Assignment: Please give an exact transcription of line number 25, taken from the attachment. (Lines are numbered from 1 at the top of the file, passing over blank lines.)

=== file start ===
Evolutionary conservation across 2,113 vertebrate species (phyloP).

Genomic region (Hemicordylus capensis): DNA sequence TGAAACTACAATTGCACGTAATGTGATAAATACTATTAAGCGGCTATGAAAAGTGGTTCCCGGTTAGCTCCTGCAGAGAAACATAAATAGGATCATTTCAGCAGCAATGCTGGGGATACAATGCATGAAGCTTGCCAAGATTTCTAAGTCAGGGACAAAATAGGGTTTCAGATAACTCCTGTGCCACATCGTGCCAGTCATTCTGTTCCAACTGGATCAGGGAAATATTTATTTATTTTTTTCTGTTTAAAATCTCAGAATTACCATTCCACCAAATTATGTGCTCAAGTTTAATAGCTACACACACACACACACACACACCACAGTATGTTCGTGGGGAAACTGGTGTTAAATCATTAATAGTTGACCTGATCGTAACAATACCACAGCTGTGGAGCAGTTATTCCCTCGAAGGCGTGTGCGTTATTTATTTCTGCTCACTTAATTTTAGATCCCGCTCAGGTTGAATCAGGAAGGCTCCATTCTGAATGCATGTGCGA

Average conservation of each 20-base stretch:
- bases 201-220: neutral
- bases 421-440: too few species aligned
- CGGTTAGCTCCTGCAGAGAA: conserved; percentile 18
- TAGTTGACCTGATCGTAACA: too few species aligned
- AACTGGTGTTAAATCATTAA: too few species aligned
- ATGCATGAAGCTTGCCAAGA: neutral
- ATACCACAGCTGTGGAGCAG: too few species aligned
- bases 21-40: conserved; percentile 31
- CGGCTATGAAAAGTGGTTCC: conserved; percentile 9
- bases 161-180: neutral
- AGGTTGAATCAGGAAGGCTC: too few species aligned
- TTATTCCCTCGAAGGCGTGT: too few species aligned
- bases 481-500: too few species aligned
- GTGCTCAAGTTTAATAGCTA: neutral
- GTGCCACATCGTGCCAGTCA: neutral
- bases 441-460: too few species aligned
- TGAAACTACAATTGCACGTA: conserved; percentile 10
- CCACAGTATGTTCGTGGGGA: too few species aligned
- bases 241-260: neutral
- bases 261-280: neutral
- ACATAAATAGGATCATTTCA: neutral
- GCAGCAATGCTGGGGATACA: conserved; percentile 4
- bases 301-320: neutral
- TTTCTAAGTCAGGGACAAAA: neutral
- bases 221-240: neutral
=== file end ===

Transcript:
- GCAGCAATGCTGGGGATACA: conserved; percentile 4